June 18, 2018

 

Clyde the Rat

 
 
 

Nowadays, owning a pet snake is much easier than it used to be. Freeze-dried mice are clearly an improvement on the old days when there were only "feeder" mice, cheap rodents specifically bred to feed larger reptiles (evolution turned upside down, as I saw it -- mammals not that far from humans on the evolutionary tree being fed to reptiles). Buying an already deceased but freezer-fresh mouse is a great convenience (especially as tossing a live mouse in for the snake to devour does give one a bit of a guilty conscience).

My mother was particularly opposed to having a snake in the house, but my mind was made up. Between my brother and myself (and my father, to a lesser degree), we had a wide variety of pets. From the usual dogs and cats, to hamsters, parakeet (technically, a budgie), a quite noisy myna bird, turtles, tropical fish, a small chameleon (technically, an anole). The dogs, cats, and hamsters were always named; naming guppies and angelfish would be rather pointless. Drawing from mythology and Shakespeare, I named the snake Ariel, which many people, not knowing Shakespeare, thought I named the long, slender reptile after a radio antenna.

One day, I went to the local pet store (one of many types of stores now limited to national chains and sequestered in suburban strip malls), only to find they were out of mice, and wouldn't have any inventory for several weeks The owner offered a very young rat as a substitute. Now snakes can be finicky eaters, particularly when shedding their skin. This, of course, makes sense. Just imagine if a slightly larger you was about to break out of your old skin -- you might be rather touchy overall, and perhaps more than a little self-conscious about eating for a while.

The snake was uninterested in the rat, allowing it to grow larger than the snake could handle, unhinged jaws and all. This became a problem as the rat seemed more interested in trying (judging by the tiny bite marks on the snake's yet-to-be-shed skin) to eat the snake than the snake was in eating it. A meal eating the diner is a fate most restaurant-goers need not fear. With snakes and their food, it is another matter.

My father took a liking to the rat and began calling it Clyde. My dad's birthday was coming up and gift-buying was much more difficult in the pre-Internet days. So as the snake was not interested, I gave my dad Clyde as a birthday gift. A gift he was thrilled to receive. He cleaned out an old birdcage, complete with food and water dishes, set down a layer of wood shavings, and gave Clyde his new home.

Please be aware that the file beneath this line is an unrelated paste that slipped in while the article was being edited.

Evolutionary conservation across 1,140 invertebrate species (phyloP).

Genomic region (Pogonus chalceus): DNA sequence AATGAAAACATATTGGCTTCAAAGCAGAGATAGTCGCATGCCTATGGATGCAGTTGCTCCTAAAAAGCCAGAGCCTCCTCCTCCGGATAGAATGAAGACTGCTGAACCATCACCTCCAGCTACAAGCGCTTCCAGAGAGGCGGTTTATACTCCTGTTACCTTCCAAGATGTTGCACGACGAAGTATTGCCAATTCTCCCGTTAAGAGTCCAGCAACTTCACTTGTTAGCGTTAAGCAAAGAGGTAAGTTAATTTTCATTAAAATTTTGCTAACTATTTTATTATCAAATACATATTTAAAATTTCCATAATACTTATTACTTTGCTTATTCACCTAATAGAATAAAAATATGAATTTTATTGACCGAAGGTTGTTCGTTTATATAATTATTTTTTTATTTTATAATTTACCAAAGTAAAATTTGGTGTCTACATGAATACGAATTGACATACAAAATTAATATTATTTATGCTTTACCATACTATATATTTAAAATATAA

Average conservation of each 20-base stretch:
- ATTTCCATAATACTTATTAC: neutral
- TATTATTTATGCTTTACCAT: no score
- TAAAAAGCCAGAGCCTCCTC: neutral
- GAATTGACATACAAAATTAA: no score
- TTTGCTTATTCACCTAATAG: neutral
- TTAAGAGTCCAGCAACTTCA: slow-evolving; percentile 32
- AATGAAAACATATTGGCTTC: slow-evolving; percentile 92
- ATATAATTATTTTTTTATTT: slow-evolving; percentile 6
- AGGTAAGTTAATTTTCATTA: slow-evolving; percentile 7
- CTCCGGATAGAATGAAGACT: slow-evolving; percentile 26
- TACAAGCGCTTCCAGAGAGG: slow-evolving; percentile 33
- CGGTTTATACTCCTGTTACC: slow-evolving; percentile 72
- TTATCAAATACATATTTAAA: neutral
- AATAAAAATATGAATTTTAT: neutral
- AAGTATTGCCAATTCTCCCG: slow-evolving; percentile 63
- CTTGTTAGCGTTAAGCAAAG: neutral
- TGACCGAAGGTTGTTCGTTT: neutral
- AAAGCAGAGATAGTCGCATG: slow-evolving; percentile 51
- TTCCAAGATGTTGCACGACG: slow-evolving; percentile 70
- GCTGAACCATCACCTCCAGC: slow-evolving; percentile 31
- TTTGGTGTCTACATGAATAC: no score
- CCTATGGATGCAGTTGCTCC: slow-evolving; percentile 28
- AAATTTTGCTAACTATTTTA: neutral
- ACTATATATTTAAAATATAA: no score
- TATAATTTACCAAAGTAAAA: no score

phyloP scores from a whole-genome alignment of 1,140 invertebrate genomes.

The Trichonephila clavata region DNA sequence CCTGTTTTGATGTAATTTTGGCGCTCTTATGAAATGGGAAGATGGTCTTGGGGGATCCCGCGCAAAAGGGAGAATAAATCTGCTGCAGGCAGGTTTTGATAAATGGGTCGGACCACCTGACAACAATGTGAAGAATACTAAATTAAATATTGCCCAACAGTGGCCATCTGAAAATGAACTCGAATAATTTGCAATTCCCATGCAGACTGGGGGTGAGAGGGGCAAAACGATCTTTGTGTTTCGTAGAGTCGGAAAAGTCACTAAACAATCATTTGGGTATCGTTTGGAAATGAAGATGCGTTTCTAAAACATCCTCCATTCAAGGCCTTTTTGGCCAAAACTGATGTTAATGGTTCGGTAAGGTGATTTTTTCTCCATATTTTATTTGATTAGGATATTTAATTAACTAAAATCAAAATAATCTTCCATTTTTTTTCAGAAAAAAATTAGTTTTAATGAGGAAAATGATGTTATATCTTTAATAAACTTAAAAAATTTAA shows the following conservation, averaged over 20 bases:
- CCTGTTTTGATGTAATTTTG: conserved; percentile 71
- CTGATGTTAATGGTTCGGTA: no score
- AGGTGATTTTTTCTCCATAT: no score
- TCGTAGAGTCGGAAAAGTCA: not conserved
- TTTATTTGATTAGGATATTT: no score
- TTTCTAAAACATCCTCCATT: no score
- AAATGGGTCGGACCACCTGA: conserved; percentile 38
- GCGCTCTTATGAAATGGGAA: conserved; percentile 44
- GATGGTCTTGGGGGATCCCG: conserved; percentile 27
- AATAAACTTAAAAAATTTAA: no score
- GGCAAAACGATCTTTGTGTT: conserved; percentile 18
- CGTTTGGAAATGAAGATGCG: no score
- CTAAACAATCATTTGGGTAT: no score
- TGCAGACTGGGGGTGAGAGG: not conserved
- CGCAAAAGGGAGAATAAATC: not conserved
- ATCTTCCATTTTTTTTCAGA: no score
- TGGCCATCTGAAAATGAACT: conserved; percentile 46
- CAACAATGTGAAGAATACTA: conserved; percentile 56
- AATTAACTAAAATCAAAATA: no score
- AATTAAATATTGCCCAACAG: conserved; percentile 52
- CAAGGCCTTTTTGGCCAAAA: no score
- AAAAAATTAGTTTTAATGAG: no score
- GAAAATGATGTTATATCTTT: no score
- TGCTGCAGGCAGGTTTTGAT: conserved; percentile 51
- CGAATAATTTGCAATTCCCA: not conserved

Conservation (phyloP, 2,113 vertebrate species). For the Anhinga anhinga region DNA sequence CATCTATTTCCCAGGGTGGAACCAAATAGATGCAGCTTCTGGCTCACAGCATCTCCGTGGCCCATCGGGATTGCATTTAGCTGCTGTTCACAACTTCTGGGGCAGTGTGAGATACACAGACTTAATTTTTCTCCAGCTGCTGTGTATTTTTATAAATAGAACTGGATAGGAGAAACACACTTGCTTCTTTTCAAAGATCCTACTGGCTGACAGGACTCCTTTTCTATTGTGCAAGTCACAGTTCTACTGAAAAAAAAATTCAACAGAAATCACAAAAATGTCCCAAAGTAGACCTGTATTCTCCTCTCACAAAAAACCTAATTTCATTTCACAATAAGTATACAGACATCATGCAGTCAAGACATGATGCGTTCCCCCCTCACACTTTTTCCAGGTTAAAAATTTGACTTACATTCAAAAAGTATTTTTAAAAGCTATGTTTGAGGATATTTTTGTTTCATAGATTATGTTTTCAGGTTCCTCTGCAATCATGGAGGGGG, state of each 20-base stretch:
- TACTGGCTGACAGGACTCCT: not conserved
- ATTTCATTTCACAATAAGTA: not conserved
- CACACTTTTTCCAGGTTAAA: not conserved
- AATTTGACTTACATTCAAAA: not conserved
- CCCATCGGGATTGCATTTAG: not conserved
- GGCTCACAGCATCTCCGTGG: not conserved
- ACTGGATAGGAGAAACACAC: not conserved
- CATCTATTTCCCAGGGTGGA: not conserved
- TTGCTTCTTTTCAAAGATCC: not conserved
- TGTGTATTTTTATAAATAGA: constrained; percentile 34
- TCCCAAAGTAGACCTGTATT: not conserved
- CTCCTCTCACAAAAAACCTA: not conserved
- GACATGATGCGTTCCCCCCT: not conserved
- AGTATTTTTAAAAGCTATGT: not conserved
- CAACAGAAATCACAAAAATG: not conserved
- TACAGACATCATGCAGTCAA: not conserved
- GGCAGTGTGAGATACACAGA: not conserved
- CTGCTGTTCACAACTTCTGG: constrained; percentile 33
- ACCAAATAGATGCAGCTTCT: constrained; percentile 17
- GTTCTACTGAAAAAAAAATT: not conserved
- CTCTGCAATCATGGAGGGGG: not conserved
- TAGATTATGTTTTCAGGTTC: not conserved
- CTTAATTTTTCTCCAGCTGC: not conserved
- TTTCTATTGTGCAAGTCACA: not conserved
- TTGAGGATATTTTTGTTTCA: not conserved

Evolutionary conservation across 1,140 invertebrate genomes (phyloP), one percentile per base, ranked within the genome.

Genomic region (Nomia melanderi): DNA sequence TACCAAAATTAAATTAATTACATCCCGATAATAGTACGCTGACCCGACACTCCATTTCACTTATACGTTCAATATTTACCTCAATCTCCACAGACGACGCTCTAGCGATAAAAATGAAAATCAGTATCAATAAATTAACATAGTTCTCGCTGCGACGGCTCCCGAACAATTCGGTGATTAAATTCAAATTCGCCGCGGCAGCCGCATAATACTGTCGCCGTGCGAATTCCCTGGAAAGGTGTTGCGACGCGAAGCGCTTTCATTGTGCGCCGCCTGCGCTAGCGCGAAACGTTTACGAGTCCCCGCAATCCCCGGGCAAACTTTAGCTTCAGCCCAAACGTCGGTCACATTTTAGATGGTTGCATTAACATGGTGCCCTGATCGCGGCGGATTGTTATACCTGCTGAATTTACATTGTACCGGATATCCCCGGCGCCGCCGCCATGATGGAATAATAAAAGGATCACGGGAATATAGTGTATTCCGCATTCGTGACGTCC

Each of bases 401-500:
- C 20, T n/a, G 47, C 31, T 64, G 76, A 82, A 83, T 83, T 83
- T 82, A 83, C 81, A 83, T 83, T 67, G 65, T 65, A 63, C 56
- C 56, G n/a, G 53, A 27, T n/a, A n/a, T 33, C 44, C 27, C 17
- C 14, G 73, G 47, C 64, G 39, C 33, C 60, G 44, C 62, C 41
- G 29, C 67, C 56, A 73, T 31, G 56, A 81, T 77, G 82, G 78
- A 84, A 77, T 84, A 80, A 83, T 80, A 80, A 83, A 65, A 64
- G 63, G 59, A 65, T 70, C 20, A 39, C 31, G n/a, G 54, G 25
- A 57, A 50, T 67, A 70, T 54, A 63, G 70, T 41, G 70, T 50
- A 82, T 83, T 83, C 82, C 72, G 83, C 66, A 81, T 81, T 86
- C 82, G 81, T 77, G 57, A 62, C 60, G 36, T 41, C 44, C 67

Pet rats have a capacity for affection to humans, unlike their wild, verminous brethren. This is particularly true regarding the human who feeds them. My dad worked second shift at this time (3pm-11pm) and would arrive home about 11:45. The moment he walked in the door, Clyde would be up on his hind legs, eagerly awaiting him (I have had dogs who do far less). And my dad would often treat Clyde with pieces of carrots or a stalk of celery.

Clyde grew to a good rat length, about five inches long, with another six inches for the tail. Unfortunately, rodents are particularly susceptible to tumors, despite the fact that I have never seen one smoking a cigarette. (Squirrels, on the other hand, often seem to be doing something mind-altering -- mating in the middle of the street, for one). And after over two years, Clyde went to that great birdcage in the sky, the snake outliving him by about a year.

Reptiles are not ideal pets, but some species do tolerate us, even to a point of being handled. The Ebony Snake was a great pet, seeming to show affection to its owner. But these are rare -- the Ebony Snake was over-petted to a point of near-extinction and is now illegal to own in most states. Many species, while not venomous, are as affectionate as a mean-spirited cat (the "mean-spirited" may be redundant).

One thing I learned years later and alluded to earlier, is that rodents (like Clyde) and primates (like us), are closer together on the evolutionary ladder than we are to cats or dogs -- even if recent research shows dogs and humans share some genetic material. This closeness suggests why rodents make agreeable pets. From the smallest mouse to the 120 pound South American Capybara, rodents seem to have some deference to humans as an elder sibling -- well, except for squirrels who seem to amuse themselves by dropping acorns on our heads. Although, to be fair, a sense of humor may be a sign of intelligence.

Article © Dan Mulhollen. All rights reserved.
Published on 2015-03-30
Image(s) are public domain.


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By Dan Mulhollen: